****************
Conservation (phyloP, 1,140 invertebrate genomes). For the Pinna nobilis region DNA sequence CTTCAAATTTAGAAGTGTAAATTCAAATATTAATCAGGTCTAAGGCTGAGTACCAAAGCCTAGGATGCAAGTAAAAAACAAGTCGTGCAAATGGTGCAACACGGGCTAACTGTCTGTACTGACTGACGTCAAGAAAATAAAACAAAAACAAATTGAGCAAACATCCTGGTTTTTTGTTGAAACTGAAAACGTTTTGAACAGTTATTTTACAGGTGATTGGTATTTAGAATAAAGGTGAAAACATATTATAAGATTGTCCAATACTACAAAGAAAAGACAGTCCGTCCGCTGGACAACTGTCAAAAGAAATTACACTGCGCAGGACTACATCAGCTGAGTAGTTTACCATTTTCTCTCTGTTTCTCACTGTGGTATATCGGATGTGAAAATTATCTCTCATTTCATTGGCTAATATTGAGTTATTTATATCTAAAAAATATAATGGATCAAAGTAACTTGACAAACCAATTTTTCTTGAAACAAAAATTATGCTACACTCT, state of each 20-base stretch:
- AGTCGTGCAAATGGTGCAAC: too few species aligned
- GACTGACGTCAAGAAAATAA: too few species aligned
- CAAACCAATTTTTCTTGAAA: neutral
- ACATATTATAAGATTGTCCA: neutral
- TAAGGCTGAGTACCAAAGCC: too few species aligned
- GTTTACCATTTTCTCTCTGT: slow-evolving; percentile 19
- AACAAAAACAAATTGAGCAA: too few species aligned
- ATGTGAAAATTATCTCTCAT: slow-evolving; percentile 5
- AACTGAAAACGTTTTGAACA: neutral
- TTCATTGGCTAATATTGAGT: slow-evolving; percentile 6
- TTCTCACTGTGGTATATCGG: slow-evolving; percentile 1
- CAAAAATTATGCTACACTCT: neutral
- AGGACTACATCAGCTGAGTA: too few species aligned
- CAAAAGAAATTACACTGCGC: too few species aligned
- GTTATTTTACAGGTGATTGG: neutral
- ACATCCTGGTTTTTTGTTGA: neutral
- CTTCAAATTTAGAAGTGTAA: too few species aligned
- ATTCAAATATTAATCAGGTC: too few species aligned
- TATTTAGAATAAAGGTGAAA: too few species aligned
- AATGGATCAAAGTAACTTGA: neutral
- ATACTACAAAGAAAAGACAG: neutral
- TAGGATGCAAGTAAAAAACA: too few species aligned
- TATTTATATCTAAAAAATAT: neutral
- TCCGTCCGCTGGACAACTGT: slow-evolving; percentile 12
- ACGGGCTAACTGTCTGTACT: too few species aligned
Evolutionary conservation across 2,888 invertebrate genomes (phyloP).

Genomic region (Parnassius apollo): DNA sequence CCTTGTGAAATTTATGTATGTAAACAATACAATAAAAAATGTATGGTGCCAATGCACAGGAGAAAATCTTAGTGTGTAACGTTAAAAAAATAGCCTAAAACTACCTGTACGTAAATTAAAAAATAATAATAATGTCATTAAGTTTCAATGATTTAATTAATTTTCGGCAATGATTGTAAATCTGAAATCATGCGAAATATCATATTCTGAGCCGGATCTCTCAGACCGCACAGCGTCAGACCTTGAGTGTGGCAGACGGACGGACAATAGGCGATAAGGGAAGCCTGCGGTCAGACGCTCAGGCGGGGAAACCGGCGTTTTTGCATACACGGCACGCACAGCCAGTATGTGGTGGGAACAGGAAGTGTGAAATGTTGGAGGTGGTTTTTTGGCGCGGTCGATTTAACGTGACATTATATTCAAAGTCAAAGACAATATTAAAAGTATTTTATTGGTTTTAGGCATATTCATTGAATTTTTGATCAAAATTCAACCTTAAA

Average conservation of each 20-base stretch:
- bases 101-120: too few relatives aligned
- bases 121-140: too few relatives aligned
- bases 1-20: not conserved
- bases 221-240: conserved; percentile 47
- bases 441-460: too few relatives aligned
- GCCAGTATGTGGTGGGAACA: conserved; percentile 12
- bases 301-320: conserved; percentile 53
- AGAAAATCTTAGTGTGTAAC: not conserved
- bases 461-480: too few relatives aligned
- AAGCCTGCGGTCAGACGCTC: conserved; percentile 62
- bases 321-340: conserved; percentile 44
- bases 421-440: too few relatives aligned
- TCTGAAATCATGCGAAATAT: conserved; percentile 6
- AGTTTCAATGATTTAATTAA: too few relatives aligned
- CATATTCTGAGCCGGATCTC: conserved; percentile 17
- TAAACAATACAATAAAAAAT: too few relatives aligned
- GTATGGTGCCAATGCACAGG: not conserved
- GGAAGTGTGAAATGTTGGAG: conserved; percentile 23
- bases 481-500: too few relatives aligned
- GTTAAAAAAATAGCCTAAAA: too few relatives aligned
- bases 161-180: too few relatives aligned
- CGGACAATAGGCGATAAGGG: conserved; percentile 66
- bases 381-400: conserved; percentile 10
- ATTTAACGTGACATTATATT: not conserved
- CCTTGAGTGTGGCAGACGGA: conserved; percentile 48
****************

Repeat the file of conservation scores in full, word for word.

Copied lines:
Conservation (phyloP, 1,140 invertebrate genomes). For the Pinna nobilis region DNA sequence CTTCAAATTTAGAAGTGTAAATTCAAATATTAATCAGGTCTAAGGCTGAGTACCAAAGCCTAGGATGCAAGTAAAAAACAAGTCGTGCAAATGGTGCAACACGGGCTAACTGTCTGTACTGACTGACGTCAAGAAAATAAAACAAAAACAAATTGAGCAAACATCCTGGTTTTTTGTTGAAACTGAAAACGTTTTGAACAGTTATTTTACAGGTGATTGGTATTTAGAATAAAGGTGAAAACATATTATAAGATTGTCCAATACTACAAAGAAAAGACAGTCCGTCCGCTGGACAACTGTCAAAAGAAATTACACTGCGCAGGACTACATCAGCTGAGTAGTTTACCATTTTCTCTCTGTTTCTCACTGTGGTATATCGGATGTGAAAATTATCTCTCATTTCATTGGCTAATATTGAGTTATTTATATCTAAAAAATATAATGGATCAAAGTAACTTGACAAACCAATTTTTCTTGAAACAAAAATTATGCTACACTCT, state of each 20-base stretch:
- AGTCGTGCAAATGGTGCAAC: too few species aligned
- GACTGACGTCAAGAAAATAA: too few species aligned
- CAAACCAATTTTTCTTGAAA: neutral
- ACATATTATAAGATTGTCCA: neutral
- TAAGGCTGAGTACCAAAGCC: too few species aligned
- GTTTACCATTTTCTCTCTGT: slow-evolving; percentile 19
- AACAAAAACAAATTGAGCAA: too few species aligned
- ATGTGAAAATTATCTCTCAT: slow-evolving; percentile 5
- AACTGAAAACGTTTTGAACA: neutral
- TTCATTGGCTAATATTGAGT: slow-evolving; percentile 6
- TTCTCACTGTGGTATATCGG: slow-evolving; percentile 1
- CAAAAATTATGCTACACTCT: neutral
- AGGACTACATCAGCTGAGTA: too few species aligned
- CAAAAGAAATTACACTGCGC: too few species aligned
- GTTATTTTACAGGTGATTGG: neutral
- ACATCCTGGTTTTTTGTTGA: neutral
- CTTCAAATTTAGAAGTGTAA: too few species aligned
- ATTCAAATATTAATCAGGTC: too few species aligned
- TATTTAGAATAAAGGTGAAA: too few species aligned
- AATGGATCAAAGTAACTTGA: neutral
- ATACTACAAAGAAAAGACAG: neutral
- TAGGATGCAAGTAAAAAACA: too few species aligned
- TATTTATATCTAAAAAATAT: neutral
- TCCGTCCGCTGGACAACTGT: slow-evolving; percentile 12
- ACGGGCTAACTGTCTGTACT: too few species aligned
Evolutionary conservation across 2,888 invertebrate genomes (phyloP).

Genomic region (Parnassius apollo): DNA sequence CCTTGTGAAATTTATGTATGTAAACAATACAATAAAAAATGTATGGTGCCAATGCACAGGAGAAAATCTTAGTGTGTAACGTTAAAAAAATAGCCTAAAACTACCTGTACGTAAATTAAAAAATAATAATAATGTCATTAAGTTTCAATGATTTAATTAATTTTCGGCAATGATTGTAAATCTGAAATCATGCGAAATATCATATTCTGAGCCGGATCTCTCAGACCGCACAGCGTCAGACCTTGAGTGTGGCAGACGGACGGACAATAGGCGATAAGGGAAGCCTGCGGTCAGACGCTCAGGCGGGGAAACCGGCGTTTTTGCATACACGGCACGCACAGCCAGTATGTGGTGGGAACAGGAAGTGTGAAATGTTGGAGGTGGTTTTTTGGCGCGGTCGATTTAACGTGACATTATATTCAAAGTCAAAGACAATATTAAAAGTATTTTATTGGTTTTAGGCATATTCATTGAATTTTTGATCAAAATTCAACCTTAAA

Average conservation of each 20-base stretch:
- bases 101-120: too few relatives aligned
- bases 121-140: too few relatives aligned
- bases 1-20: not conserved
- bases 221-240: conserved; percentile 47
- bases 441-460: too few relatives aligned
- GCCAGTATGTGGTGGGAACA: conserved; percentile 12
- bases 301-320: conserved; percentile 53
- AGAAAATCTTAGTGTGTAAC: not conserved
- bases 461-480: too few relatives aligned
- AAGCCTGCGGTCAGACGCTC: conserved; percentile 62
- bases 321-340: conserved; percentile 44
- bases 421-440: too few relatives aligned
- TCTGAAATCATGCGAAATAT: conserved; percentile 6
- AGTTTCAATGATTTAATTAA: too few relatives aligned
- CATATTCTGAGCCGGATCTC: conserved; percentile 17
- TAAACAATACAATAAAAAAT: too few relatives aligned
- GTATGGTGCCAATGCACAGG: not conserved
- GGAAGTGTGAAATGTTGGAG: conserved; percentile 23
- bases 481-500: too few relatives aligned
- GTTAAAAAAATAGCCTAAAA: too few relatives aligned
- bases 161-180: too few relatives aligned
- CGGACAATAGGCGATAAGGG: conserved; percentile 66
- bases 381-400: conserved; percentile 10
- ATTTAACGTGACATTATATT: not conserved
- CCTTGAGTGTGGCAGACGGA: conserved; percentile 48